I can directly write new posts and pages from the console. The cli initializes for each a new markdown file. Where I can direcly write new content. For local, to check out how the page looks the clitools provices a buildin webserver, that will live regenerate the page. For production, you use “hexo generate” to create the static htmlfiles. after generating simple copy the files to the public directory of my live host and there is the new conent. The system even generates archive pages that let the visitor brows the site by time. on the sidebar is a tag-cloud, that help to explore the webside with given tags. This will be a great plus for Search Engine Optimization.

For now I am very excited about hexo, it is great to make simple websites and I can have a good seperation from the rest of the code, that I will add to the server.

Designing APIs is an important task. The API should be simple, follow good conventions, behave like expected, be efficient. This post is about updating data in bunch operations.

Lets say you have a blog-system with many authors. On the back-end the authors have a list of all posts and pages. Now they can select many and publish all at once. It is also possible to select a few and change there rating. Actually I don’t want to talk about a blog system. It is about changing many items in a list.

In a standard RESTful-API it is the case that the client will send a patch-request for each of the items. This RESTful approach is simple to implement, in many cases the API can be generated almost automatically. For example you have a MongoDB or MySQL. Using sails.js or loopback you can easily expose an HTTP-REST-endpoint. Also on client side that API can be used very easy. Loop over the selected items, trigger the update-call and handle the response, one by one.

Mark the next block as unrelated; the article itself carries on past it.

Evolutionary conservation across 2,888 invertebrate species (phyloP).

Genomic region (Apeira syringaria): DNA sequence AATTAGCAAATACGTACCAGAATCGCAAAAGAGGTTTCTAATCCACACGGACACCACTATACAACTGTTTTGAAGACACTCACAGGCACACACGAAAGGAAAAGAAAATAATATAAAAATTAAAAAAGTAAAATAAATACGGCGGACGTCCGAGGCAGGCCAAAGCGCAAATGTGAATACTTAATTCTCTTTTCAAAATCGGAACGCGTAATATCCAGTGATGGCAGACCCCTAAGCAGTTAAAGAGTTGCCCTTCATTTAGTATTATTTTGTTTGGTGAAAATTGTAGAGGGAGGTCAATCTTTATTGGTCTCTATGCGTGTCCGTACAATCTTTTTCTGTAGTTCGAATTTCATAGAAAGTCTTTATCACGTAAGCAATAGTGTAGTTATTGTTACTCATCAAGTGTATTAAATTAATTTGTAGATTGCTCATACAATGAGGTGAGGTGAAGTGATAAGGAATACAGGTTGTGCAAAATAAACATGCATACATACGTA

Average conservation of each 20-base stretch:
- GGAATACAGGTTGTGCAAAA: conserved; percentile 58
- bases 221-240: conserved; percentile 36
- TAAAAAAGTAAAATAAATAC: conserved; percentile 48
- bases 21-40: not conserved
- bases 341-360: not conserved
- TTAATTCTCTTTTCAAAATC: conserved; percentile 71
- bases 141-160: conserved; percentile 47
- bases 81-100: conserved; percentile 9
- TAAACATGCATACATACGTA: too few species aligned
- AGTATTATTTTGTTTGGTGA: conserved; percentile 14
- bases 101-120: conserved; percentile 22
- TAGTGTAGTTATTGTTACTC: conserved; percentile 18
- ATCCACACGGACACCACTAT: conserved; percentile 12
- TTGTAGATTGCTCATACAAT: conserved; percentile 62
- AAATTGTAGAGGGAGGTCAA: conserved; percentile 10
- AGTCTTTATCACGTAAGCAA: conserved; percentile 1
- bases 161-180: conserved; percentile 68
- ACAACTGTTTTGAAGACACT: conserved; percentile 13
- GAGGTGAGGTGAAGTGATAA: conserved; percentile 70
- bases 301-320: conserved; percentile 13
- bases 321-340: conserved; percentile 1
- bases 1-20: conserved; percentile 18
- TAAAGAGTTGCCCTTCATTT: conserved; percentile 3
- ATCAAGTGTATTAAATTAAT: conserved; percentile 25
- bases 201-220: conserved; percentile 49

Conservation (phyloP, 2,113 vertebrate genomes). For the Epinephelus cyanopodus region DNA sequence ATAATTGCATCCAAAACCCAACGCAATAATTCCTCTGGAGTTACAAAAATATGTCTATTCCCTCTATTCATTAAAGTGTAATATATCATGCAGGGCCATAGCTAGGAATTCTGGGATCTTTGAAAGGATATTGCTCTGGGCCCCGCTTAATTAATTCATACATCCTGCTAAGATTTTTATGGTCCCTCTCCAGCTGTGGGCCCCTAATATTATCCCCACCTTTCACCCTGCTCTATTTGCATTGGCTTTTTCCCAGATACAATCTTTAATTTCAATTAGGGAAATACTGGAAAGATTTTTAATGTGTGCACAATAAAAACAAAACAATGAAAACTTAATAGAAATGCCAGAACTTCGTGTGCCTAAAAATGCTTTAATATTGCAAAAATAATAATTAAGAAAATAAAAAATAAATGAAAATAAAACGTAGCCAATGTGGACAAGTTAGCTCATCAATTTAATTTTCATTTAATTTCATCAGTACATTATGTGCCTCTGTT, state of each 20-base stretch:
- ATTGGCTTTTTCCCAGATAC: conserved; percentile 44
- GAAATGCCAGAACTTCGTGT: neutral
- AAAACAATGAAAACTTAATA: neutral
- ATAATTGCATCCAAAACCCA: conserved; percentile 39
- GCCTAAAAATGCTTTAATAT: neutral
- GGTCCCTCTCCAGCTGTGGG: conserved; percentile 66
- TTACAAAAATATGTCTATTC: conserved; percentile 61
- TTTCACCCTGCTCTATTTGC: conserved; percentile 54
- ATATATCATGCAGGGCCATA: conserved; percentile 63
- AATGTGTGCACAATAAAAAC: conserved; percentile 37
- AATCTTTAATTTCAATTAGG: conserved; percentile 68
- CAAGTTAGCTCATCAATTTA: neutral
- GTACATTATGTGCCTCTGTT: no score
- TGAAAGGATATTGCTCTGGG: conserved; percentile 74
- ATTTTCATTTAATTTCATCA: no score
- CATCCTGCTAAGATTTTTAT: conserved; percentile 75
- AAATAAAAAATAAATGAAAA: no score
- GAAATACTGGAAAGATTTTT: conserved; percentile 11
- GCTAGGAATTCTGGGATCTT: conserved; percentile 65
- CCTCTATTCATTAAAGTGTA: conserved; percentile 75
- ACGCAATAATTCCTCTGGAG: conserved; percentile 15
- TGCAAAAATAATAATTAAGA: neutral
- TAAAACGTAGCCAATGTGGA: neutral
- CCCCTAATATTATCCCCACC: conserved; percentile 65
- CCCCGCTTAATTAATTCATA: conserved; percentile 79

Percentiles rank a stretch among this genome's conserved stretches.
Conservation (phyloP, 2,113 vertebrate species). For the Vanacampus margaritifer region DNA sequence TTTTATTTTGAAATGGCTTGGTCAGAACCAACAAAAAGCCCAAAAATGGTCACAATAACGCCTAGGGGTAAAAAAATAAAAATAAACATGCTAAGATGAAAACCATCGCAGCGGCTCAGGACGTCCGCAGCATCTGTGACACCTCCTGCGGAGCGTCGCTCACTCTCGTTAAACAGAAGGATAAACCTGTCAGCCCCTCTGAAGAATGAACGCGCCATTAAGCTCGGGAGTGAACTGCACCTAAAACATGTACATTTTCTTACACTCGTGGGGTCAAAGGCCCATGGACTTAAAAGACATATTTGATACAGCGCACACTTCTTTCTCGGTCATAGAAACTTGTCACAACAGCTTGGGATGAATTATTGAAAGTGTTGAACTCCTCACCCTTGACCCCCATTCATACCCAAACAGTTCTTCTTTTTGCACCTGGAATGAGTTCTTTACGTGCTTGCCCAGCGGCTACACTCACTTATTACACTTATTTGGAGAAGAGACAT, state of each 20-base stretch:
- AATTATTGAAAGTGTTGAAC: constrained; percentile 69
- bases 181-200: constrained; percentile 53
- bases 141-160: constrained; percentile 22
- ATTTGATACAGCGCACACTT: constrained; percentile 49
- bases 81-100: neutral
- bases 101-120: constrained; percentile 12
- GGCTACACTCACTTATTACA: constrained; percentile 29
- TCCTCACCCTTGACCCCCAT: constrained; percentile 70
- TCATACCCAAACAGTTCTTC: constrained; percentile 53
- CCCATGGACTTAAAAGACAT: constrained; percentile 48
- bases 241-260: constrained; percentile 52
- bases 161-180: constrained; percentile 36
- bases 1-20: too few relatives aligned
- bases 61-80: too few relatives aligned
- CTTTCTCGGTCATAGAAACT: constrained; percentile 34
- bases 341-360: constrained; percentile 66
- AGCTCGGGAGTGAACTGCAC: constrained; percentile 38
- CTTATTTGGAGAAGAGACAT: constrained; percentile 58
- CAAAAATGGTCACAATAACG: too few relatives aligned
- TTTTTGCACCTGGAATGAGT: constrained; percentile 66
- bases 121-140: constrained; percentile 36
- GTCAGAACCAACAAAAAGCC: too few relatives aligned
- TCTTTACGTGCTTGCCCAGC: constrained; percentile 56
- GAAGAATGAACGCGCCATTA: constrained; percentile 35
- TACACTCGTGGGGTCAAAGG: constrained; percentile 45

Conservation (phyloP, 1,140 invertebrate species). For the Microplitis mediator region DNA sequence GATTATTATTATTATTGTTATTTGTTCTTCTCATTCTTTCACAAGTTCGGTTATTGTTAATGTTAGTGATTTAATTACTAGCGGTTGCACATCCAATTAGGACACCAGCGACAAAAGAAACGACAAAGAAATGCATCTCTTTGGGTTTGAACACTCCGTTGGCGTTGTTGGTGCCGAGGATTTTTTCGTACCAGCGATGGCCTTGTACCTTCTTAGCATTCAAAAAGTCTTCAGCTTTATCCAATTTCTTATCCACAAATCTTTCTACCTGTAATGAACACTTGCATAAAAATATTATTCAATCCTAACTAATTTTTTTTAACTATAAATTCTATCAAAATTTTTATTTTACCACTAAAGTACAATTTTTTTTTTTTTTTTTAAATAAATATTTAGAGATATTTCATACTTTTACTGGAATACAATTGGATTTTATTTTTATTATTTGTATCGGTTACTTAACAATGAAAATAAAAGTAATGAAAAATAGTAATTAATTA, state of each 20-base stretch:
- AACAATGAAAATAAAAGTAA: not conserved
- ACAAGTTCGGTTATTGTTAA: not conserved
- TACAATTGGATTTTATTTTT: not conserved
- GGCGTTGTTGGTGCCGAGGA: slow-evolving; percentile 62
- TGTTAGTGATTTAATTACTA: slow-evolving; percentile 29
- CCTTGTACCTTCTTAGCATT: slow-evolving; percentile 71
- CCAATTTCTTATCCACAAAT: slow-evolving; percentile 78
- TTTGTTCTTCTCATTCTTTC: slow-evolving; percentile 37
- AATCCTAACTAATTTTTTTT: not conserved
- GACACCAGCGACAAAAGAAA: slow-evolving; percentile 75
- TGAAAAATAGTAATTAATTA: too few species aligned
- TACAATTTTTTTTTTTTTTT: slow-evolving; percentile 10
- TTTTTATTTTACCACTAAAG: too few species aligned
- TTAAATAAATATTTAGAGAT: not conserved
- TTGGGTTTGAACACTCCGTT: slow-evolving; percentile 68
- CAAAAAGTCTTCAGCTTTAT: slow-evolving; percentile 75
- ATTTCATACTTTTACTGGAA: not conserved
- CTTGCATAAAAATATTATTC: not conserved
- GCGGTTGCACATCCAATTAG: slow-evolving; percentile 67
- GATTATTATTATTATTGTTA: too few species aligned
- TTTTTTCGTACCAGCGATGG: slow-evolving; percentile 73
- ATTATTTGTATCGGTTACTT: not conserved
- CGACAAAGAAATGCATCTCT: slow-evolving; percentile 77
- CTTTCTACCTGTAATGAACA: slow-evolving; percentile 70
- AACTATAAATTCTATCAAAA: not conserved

But as comfortable as it is it is also not efficient. When always sending the same information for different entries. In slow connections (mobile, village, shared internet, China), it can reduce the user experience. For this cases the server can provide additional methods to handle bunch operations. like publishPosts many, changeRatingTo. Both methods would in our case expect a list of postIds and the value to change to.

Having a list of Items to change on the server, you have the same question again. Do you execute a single update command on the db or one update after the other. Can you check the permission in as list-operation? Then you can decide, refuse all item-changes if one item fails with some precondition. Last is the result reporting. do you need to send success states for each item, only the success items, only the failing item-changes.

How ever the solution is, that you chose. You should give a transparent report to the user and update the item list accordingly. In the end I want to give you some questions you can ask, when you get the task to implement an API with list operation.

  1. can each item get a different value using this procedure?
  2. fail-one-_fail-all or detailed report?
  3. how should the error reporting look like?

Last time I told you about txml, the fastest XML parser in Javascript.

Now I have a new bonbon for you. tReeact. A framework that is inspired by facebook’s react. In react you are compiling JSX letting you generating an object-tree representing the html-DOM structure. In tReeact you are generating an html-string representing your UI. tReeact will parse that string (usind txml) and do the reconcilation, to update the UI and only change the elements that need an update.

This is good, because you can directly reason, why your UI looks as it is, according to your app-data and the generation of the XML. Making updates to the DOM-Elements, it is easy to apply animations using CSS. The XML can easily get created with a templating language of your choice or be send to you from your server.

An important feature are also components. They are used to handle UI-Events. In your app, you can provide some generic components to set a value on click or on change of an input with a direct rerendering. That will provide two-way databinding between your UI and your app-data.